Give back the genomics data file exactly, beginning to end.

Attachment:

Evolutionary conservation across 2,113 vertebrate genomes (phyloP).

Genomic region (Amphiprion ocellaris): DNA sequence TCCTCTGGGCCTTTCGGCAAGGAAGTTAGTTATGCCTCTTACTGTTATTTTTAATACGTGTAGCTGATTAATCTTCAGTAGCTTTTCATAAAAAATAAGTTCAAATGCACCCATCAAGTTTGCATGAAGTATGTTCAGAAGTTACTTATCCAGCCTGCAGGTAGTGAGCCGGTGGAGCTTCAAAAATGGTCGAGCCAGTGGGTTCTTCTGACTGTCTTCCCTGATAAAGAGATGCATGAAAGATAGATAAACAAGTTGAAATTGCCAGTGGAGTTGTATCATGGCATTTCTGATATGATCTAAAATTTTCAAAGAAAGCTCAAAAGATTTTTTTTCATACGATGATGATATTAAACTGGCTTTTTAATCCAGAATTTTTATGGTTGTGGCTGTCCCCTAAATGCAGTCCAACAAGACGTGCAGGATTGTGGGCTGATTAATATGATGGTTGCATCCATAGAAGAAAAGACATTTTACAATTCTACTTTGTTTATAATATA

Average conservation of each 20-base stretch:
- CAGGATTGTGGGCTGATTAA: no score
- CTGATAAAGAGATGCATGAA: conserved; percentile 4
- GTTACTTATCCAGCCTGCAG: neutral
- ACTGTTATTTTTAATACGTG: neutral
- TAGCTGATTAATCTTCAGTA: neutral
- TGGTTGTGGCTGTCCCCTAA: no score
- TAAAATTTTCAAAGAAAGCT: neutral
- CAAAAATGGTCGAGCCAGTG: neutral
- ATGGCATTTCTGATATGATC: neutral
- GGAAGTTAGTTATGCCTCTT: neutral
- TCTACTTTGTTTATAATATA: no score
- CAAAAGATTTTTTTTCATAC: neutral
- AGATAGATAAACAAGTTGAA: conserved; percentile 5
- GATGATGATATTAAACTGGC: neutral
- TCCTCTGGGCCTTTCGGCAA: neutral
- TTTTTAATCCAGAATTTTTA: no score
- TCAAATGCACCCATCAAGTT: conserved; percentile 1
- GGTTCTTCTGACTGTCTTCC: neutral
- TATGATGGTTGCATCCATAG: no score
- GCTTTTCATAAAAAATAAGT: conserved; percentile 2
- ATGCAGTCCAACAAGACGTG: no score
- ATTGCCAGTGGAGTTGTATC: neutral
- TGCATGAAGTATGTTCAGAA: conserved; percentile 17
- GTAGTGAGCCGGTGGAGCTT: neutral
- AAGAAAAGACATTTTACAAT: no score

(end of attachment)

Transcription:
Evolutionary conservation across 2,113 vertebrate genomes (phyloP).

Genomic region (Amphiprion ocellaris): DNA sequence TCCTCTGGGCCTTTCGGCAAGGAAGTTAGTTATGCCTCTTACTGTTATTTTTAATACGTGTAGCTGATTAATCTTCAGTAGCTTTTCATAAAAAATAAGTTCAAATGCACCCATCAAGTTTGCATGAAGTATGTTCAGAAGTTACTTATCCAGCCTGCAGGTAGTGAGCCGGTGGAGCTTCAAAAATGGTCGAGCCAGTGGGTTCTTCTGACTGTCTTCCCTGATAAAGAGATGCATGAAAGATAGATAAACAAGTTGAAATTGCCAGTGGAGTTGTATCATGGCATTTCTGATATGATCTAAAATTTTCAAAGAAAGCTCAAAAGATTTTTTTTCATACGATGATGATATTAAACTGGCTTTTTAATCCAGAATTTTTATGGTTGTGGCTGTCCCCTAAATGCAGTCCAACAAGACGTGCAGGATTGTGGGCTGATTAATATGATGGTTGCATCCATAGAAGAAAAGACATTTTACAATTCTACTTTGTTTATAATATA

Average conservation of each 20-base stretch:
- CAGGATTGTGGGCTGATTAA: no score
- CTGATAAAGAGATGCATGAA: conserved; percentile 4
- GTTACTTATCCAGCCTGCAG: neutral
- ACTGTTATTTTTAATACGTG: neutral
- TAGCTGATTAATCTTCAGTA: neutral
- TGGTTGTGGCTGTCCCCTAA: no score
- TAAAATTTTCAAAGAAAGCT: neutral
- CAAAAATGGTCGAGCCAGTG: neutral
- ATGGCATTTCTGATATGATC: neutral
- GGAAGTTAGTTATGCCTCTT: neutral
- TCTACTTTGTTTATAATATA: no score
- CAAAAGATTTTTTTTCATAC: neutral
- AGATAGATAAACAAGTTGAA: conserved; percentile 5
- GATGATGATATTAAACTGGC: neutral
- TCCTCTGGGCCTTTCGGCAA: neutral
- TTTTTAATCCAGAATTTTTA: no score
- TCAAATGCACCCATCAAGTT: conserved; percentile 1
- GGTTCTTCTGACTGTCTTCC: neutral
- TATGATGGTTGCATCCATAG: no score
- GCTTTTCATAAAAAATAAGT: conserved; percentile 2
- ATGCAGTCCAACAAGACGTG: no score
- ATTGCCAGTGGAGTTGTATC: neutral
- TGCATGAAGTATGTTCAGAA: conserved; percentile 17
- GTAGTGAGCCGGTGGAGCTT: neutral
- AAGAAAAGACATTTTACAAT: no score